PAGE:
Re-enactment Terminology

This collection of Re-enactment Terminology was inspired by a much longer list in the book Wargames: Inside the World of 20th-Century War Reenactors by Jenny Thompson. Some of the terms used in Thompson's book may be in use in the US (or even only in particular units) only; some terms are basic definitions not restricted to re-enactment.


A conversion is a term used by re-enactors to indicate a redesign or alteration (usually of a non-period item) in order to make a uniform, piece of equipment, vehicle, or some other object appear to be from the historical era being re-enacted. For example, a 1949 Pattern Battle Dress Blouse might have the lapels altered to resemble a Second World War uniform. Conversions are distinct from repros.


The term Farb comes from reenactors in the United States. The term is a contraction of the phrase "Far be it from me...", a reference to one re-enactor taking another to task for some failing of the second re-enactors uniform, equipment, mannerisms, etc. The word itself has evolved into a noun, referring to a poorly turned out re-enactor or a reenactor lacking knowledge and/or ability to present them self in an authentic or realistic manner. Jenny Thompson's book Wargames: Inside the World of 20th Century War Reenactors suggests other possible origins as well.

The word farby is used as an adjective, to describe a wide array of offending items from non-period items to overweight reenactors to matters as trivial as the type of thread used to stitch a badge to a jacket.

Additionally, Thompson's book discusses several other related words and phrases:

  • age farb - reenactors that are too old to realistically portray average combat unit soldiers.

  • anachronistic farb - reenactors who utilize non-period items.

  • atypical farb - those who only re-enact "elite" units such as Airborne, Commando, Waffen SS, fighter pilots, general officers, etc., or in other words, anything but standard line infantry.

  • fantasy farb - according to Thompson, "a reenactor who concocts some kind of fantastic story to (legitimize) use of an inauthentic item, particularly in the case of weapons." An example would be a re-enactor doing a 2nd Canadian Infantry Division impression carrying a French pistol, claiming it is authentic because he read in a book where an officer of Les Fusilier Mont-Royal landed at Dieppe and captured one from a German on the waterfront who had himself taken it from a Frenchman, who managed to return to England after the Raid and then landed again in Normandy.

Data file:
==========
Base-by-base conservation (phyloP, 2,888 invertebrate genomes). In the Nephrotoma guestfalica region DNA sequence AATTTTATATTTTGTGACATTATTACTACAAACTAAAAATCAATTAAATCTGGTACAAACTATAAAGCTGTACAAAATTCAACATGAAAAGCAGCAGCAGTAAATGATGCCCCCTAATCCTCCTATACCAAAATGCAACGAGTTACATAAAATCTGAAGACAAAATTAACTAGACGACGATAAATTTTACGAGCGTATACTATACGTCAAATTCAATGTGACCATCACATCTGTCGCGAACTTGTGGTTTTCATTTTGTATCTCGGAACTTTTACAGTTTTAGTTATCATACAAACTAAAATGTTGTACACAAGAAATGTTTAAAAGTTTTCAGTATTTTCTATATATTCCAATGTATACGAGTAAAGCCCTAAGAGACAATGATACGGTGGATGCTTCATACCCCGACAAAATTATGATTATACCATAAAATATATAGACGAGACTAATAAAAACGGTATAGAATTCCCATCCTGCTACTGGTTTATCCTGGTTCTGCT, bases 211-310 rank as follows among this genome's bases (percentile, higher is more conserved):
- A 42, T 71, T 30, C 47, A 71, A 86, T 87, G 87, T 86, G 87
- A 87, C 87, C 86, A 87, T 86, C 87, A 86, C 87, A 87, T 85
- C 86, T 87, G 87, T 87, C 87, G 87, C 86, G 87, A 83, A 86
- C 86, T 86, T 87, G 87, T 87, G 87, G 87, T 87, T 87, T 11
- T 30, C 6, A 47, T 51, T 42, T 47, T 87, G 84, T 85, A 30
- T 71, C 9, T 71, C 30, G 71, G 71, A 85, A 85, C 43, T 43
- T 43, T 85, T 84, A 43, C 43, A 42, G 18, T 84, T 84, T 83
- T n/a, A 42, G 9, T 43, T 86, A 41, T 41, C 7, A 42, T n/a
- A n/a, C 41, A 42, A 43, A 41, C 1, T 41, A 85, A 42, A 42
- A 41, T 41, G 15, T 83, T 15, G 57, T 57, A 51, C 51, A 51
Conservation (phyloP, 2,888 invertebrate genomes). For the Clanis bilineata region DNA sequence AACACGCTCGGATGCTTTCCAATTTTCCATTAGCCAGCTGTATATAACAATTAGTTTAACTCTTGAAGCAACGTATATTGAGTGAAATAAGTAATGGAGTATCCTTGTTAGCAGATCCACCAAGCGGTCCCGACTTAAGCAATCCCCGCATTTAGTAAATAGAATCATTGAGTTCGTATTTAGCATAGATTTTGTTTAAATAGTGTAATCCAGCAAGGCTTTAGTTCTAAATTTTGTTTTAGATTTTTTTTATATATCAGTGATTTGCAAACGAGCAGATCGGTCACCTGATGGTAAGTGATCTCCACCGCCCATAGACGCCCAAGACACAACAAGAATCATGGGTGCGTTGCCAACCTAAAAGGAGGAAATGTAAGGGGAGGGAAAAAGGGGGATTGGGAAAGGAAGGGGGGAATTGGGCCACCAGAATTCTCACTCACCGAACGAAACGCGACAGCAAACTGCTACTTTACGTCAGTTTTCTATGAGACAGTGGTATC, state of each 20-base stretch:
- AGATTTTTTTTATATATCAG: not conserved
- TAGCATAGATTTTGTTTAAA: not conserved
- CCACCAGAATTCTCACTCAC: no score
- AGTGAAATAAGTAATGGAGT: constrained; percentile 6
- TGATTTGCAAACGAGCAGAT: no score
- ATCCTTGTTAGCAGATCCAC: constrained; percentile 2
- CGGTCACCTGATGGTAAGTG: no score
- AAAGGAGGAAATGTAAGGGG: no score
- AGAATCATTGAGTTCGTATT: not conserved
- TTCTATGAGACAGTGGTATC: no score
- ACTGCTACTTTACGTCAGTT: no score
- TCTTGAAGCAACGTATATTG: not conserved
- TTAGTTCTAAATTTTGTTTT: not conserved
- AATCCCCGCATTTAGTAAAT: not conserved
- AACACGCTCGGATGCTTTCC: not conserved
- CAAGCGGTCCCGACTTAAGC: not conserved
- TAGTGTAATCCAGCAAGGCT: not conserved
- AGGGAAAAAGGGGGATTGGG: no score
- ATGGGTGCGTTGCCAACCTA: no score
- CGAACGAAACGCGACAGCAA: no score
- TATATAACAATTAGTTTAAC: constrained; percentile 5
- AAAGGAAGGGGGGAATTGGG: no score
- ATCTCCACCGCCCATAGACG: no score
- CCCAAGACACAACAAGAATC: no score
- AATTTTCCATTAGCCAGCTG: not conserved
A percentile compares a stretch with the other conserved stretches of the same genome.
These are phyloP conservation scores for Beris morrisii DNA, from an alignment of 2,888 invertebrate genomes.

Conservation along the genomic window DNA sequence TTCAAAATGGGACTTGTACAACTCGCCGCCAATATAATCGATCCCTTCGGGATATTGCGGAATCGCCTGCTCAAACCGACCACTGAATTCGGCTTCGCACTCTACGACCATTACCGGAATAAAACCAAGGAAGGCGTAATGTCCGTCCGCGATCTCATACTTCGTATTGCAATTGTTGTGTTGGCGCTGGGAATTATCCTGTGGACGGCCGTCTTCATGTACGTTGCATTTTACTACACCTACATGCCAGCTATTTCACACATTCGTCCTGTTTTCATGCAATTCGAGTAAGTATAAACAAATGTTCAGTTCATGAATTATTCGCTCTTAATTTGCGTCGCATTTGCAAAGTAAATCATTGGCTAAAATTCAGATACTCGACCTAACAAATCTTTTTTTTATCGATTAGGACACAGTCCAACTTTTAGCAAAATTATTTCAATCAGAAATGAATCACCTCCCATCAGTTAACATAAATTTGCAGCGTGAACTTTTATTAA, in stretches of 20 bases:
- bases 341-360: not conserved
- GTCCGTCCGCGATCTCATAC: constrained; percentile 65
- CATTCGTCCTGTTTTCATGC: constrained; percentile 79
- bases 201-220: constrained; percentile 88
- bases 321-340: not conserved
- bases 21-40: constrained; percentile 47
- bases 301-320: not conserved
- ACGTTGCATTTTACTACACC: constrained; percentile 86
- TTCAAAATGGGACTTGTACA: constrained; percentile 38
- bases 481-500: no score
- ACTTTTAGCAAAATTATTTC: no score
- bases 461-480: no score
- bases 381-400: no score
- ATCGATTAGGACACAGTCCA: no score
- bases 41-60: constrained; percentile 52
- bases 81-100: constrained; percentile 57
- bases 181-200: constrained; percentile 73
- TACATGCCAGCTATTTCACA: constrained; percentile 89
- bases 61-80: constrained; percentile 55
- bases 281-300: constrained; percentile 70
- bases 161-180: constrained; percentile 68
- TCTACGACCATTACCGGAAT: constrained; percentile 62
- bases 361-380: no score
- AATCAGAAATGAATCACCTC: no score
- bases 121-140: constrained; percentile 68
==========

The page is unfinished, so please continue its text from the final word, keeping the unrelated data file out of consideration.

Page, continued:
• farbarella - a term for a female undertaking a male impression. Thompson notes it is a "derogatory" term.

  • farbolio - as with farbicity, referring to a complete state of farbiness or inauthenticity. Someone or thing that violates several tests of authenticity simultaneously, or in other words, "doesn't even come close." A reenactor wearing 1950's Bush Dress with 1980s Combat Dress insignia at a Second World War event would qualify for this sobriquet. Like all of them though, this term is subjective according to individual standards.

  • fat farb - a reenactor much heavier, physically, than an average soldier would likely have been. Thompson gives the alternate term farbzilla also.

  • head farb - a reenactor who has not acquired period eye glasses or a period hair cut/hair style. Also includes facial hair and sideburns (both of which, for example, Second World War German soldiers most commonly did not have by regulation).

  • lazy farb - Thompson defines this as "a reenactor who is farb-sighted"; unwilling to invest in an authentic impression (or upgrade a basic impression after a long period of time) and instead settles on non-period items or poorly done conversions even though they have the experience and knowledge (and money) to do better.

  • ten-foot farb - a keen practitioner of the Ten-Foot Rule; someone who only aspires to being authentic when viewed from a distance of ten feet; close inspection will find they have significant shortcomings with regard to personal kit.


An impression is a character created by a reenactor; it may be as simple as selecting a set of clothes, or for Living History may include selecting an authentic name, providing period Identification and creating a personal history for that character.

Living History

Living History is a type of re-enactment where reenactors mix freely with spectators, showing living conditions and social aspects of military life in as authentic a manner as possible. May include demonstrations of fieldcraft and tactics, mock battles, static displays, encampments, etc.

Non-period item

A Non-period item, when referred to by reenactors, is an anachronistic (out of place) item in a display or event, one that likely did not exist during the historical era being portrayed.


A Reenactor is a general term referring to a hobbyist who seeks to recreate a past era by participating in re-enactments. "Reenactors" are also referred to as "living historians" or "recreationists".

There are different levels of immersion, and a reenactor may be someone who does no more than wear a period uniform in a static display. Other reenactors take part in elaborate battle reconstructions, either for public display or in "private battles", or participate in "living history" by not just wearing the clothing but attempting to recreate day to day life of bygone eras. Reenactors are sometimes also utilized in stage, television and film productions.

Ten-Foot Rule

The Ten-Foot Rule posits that anything a reenactor wears is acceptable as long as it appears authentic when viewed from a distance of ten feet away. 1999-present